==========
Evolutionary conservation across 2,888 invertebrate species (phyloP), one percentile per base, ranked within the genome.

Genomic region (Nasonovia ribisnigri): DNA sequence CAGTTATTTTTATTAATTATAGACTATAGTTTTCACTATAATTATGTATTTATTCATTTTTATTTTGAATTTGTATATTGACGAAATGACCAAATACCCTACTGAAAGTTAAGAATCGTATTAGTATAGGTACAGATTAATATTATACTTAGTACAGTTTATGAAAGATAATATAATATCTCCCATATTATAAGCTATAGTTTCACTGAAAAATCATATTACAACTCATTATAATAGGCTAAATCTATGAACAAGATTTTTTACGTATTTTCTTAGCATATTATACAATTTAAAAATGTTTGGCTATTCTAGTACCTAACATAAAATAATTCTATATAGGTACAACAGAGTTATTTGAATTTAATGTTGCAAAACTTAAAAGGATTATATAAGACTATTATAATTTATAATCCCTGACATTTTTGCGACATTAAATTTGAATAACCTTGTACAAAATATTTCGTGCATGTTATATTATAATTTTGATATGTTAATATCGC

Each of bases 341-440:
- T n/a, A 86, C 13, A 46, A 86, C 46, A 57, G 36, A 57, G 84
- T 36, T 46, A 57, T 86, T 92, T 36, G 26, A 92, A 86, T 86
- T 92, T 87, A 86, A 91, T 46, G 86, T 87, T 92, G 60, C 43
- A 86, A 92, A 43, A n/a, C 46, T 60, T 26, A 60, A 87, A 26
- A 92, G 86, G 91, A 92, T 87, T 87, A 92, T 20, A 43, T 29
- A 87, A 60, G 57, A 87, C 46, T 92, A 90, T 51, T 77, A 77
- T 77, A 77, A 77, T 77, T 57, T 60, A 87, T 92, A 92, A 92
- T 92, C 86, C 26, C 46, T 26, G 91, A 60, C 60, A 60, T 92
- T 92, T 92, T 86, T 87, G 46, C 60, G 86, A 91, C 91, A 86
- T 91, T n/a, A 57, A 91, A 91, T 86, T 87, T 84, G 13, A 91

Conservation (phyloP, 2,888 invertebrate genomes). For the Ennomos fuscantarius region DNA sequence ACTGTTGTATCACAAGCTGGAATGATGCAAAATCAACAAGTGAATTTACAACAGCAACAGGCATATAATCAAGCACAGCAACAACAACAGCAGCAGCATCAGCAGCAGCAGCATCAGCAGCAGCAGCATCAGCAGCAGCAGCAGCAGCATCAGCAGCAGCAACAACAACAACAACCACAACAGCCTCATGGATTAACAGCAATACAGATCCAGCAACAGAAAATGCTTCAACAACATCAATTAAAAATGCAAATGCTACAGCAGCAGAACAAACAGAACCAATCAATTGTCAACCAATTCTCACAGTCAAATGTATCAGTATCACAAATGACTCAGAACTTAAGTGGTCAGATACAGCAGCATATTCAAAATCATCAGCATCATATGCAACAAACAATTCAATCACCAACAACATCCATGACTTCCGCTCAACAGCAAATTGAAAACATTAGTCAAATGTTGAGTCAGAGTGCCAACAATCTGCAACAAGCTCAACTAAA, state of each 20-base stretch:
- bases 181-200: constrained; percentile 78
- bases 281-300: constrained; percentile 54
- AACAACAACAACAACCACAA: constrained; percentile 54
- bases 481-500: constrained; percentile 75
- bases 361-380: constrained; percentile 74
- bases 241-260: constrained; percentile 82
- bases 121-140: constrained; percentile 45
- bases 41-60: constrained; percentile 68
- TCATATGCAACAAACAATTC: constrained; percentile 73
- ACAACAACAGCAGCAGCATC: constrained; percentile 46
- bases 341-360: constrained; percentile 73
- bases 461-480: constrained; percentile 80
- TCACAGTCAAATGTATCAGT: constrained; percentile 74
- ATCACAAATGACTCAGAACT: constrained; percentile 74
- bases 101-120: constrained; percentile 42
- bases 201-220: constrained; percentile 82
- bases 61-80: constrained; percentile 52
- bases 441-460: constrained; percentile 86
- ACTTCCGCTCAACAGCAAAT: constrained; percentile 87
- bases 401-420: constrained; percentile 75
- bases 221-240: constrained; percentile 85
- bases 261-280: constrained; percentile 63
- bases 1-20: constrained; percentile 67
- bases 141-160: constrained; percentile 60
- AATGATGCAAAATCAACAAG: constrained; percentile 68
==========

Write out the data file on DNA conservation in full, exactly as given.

Evolutionary conservation across 2,888 invertebrate species (phyloP), one percentile per base, ranked within the genome.

Genomic region (Nasonovia ribisnigri): DNA sequence CAGTTATTTTTATTAATTATAGACTATAGTTTTCACTATAATTATGTATTTATTCATTTTTATTTTGAATTTGTATATTGACGAAATGACCAAATACCCTACTGAAAGTTAAGAATCGTATTAGTATAGGTACAGATTAATATTATACTTAGTACAGTTTATGAAAGATAATATAATATCTCCCATATTATAAGCTATAGTTTCACTGAAAAATCATATTACAACTCATTATAATAGGCTAAATCTATGAACAAGATTTTTTACGTATTTTCTTAGCATATTATACAATTTAAAAATGTTTGGCTATTCTAGTACCTAACATAAAATAATTCTATATAGGTACAACAGAGTTATTTGAATTTAATGTTGCAAAACTTAAAAGGATTATATAAGACTATTATAATTTATAATCCCTGACATTTTTGCGACATTAAATTTGAATAACCTTGTACAAAATATTTCGTGCATGTTATATTATAATTTTGATATGTTAATATCGC

Each of bases 341-440:
- T n/a, A 86, C 13, A 46, A 86, C 46, A 57, G 36, A 57, G 84
- T 36, T 46, A 57, T 86, T 92, T 36, G 26, A 92, A 86, T 86
- T 92, T 87, A 86, A 91, T 46, G 86, T 87, T 92, G 60, C 43
- A 86, A 92, A 43, A n/a, C 46, T 60, T 26, A 60, A 87, A 26
- A 92, G 86, G 91, A 92, T 87, T 87, A 92, T 20, A 43, T 29
- A 87, A 60, G 57, A 87, C 46, T 92, A 90, T 51, T 77, A 77
- T 77, A 77, A 77, T 77, T 57, T 60, A 87, T 92, A 92, A 92
- T 92, C 86, C 26, C 46, T 26, G 91, A 60, C 60, A 60, T 92
- T 92, T 92, T 86, T 87, G 46, C 60, G 86, A 91, C 91, A 86
- T 91, T n/a, A 57, A 91, A 91, T 86, T 87, T 84, G 13, A 91

Conservation (phyloP, 2,888 invertebrate genomes). For the Ennomos fuscantarius region DNA sequence ACTGTTGTATCACAAGCTGGAATGATGCAAAATCAACAAGTGAATTTACAACAGCAACAGGCATATAATCAAGCACAGCAACAACAACAGCAGCAGCATCAGCAGCAGCAGCATCAGCAGCAGCAGCATCAGCAGCAGCAGCAGCAGCATCAGCAGCAGCAACAACAACAACAACCACAACAGCCTCATGGATTAACAGCAATACAGATCCAGCAACAGAAAATGCTTCAACAACATCAATTAAAAATGCAAATGCTACAGCAGCAGAACAAACAGAACCAATCAATTGTCAACCAATTCTCACAGTCAAATGTATCAGTATCACAAATGACTCAGAACTTAAGTGGTCAGATACAGCAGCATATTCAAAATCATCAGCATCATATGCAACAAACAATTCAATCACCAACAACATCCATGACTTCCGCTCAACAGCAAATTGAAAACATTAGTCAAATGTTGAGTCAGAGTGCCAACAATCTGCAACAAGCTCAACTAAA, state of each 20-base stretch:
- bases 181-200: constrained; percentile 78
- bases 281-300: constrained; percentile 54
- AACAACAACAACAACCACAA: constrained; percentile 54
- bases 481-500: constrained; percentile 75
- bases 361-380: constrained; percentile 74
- bases 241-260: constrained; percentile 82
- bases 121-140: constrained; percentile 45
- bases 41-60: constrained; percentile 68
- TCATATGCAACAAACAATTC: constrained; percentile 73
- ACAACAACAGCAGCAGCATC: constrained; percentile 46
- bases 341-360: constrained; percentile 73
- bases 461-480: constrained; percentile 80
- TCACAGTCAAATGTATCAGT: constrained; percentile 74
- ATCACAAATGACTCAGAACT: constrained; percentile 74
- bases 101-120: constrained; percentile 42
- bases 201-220: constrained; percentile 82
- bases 61-80: constrained; percentile 52
- bases 441-460: constrained; percentile 86
- ACTTCCGCTCAACAGCAAAT: constrained; percentile 87
- bases 401-420: constrained; percentile 75
- bases 221-240: constrained; percentile 85
- bases 261-280: constrained; percentile 63
- bases 1-20: constrained; percentile 67
- bases 141-160: constrained; percentile 60
- AATGATGCAAAATCAACAAG: constrained; percentile 68